Date of Award

Spring 5-15-2022

Degree Type


Degree Name

Doctor of Philosophy (PhD)


Teaching and Leadership


Dotger, Sharon


Decision-making, Professional Development

Subject Categories



This is a sequential explanatory mixed-methods study of teachers' professional development experiences within two Educational Service Agencies in the northeastern part of the United States. It examines how much and what types of professional development teachers receive, and the factors that contribute to school leaders' decisions for offering professional development and teachers' decisions for participating in professional development. The study was based on what the field knows about the characteristics of effective professional development, and the lack of comparison between those traits and what we know about current professional development practices.

The study is composed of multiple phases, which include the analysis of a secondary data set provided by the two Educational Service Agencies. The data set provides four years of data regarding professional development offerings in two regions of the state and was analyzed for trends and patterns related to the types and amounts of offerings. This data informed a subsequent phase in which I interviewed 28 school leaders and teachers about their professional development experiences and decision-making.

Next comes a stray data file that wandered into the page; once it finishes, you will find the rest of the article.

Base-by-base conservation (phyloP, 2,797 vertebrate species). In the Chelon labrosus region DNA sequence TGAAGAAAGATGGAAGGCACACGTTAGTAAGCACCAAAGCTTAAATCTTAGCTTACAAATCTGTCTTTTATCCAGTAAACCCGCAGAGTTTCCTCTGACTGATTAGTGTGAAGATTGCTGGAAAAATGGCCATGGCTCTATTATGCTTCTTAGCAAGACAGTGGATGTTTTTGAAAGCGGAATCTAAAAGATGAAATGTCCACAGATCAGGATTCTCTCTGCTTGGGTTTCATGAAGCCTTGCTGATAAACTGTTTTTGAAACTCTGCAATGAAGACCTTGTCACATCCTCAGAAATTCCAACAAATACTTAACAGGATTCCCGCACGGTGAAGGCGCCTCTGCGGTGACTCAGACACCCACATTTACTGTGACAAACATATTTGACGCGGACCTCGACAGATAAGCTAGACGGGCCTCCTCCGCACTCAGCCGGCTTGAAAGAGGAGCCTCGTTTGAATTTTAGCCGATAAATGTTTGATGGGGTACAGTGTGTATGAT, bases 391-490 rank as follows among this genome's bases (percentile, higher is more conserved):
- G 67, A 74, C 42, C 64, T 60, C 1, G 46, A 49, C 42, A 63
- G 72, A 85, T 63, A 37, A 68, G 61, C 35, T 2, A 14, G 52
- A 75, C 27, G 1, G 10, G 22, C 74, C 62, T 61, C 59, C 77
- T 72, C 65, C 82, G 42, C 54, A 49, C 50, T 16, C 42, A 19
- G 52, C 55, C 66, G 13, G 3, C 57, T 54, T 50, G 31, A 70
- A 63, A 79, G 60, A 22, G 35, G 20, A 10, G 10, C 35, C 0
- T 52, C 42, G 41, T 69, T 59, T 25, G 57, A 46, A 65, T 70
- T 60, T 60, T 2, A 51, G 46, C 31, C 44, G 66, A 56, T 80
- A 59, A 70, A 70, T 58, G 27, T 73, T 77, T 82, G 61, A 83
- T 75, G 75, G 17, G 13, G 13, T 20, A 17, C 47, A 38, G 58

I used a deductive coding approach to review the data and develop my findings. The findings are presented as a descriptive narrative of the data, augmented with tables and figures. Several themes emerged from the data that helped answer four questions: 1) How much and in what types of professional development do teachers participate? 2) What factors influence the professional development that is offered to teachers? 3) What factors influence the professional development that teachers choose to take? 4) How do school leaders and teachers talk about professional development? A key idea emerges that a universally-accepted definition or typology of professional development does not exist. Implications for future research, regulations and policy, and professional development facilitators', school leaders', and teachers' practice are discussed.


Open Access

Included in

Education Commons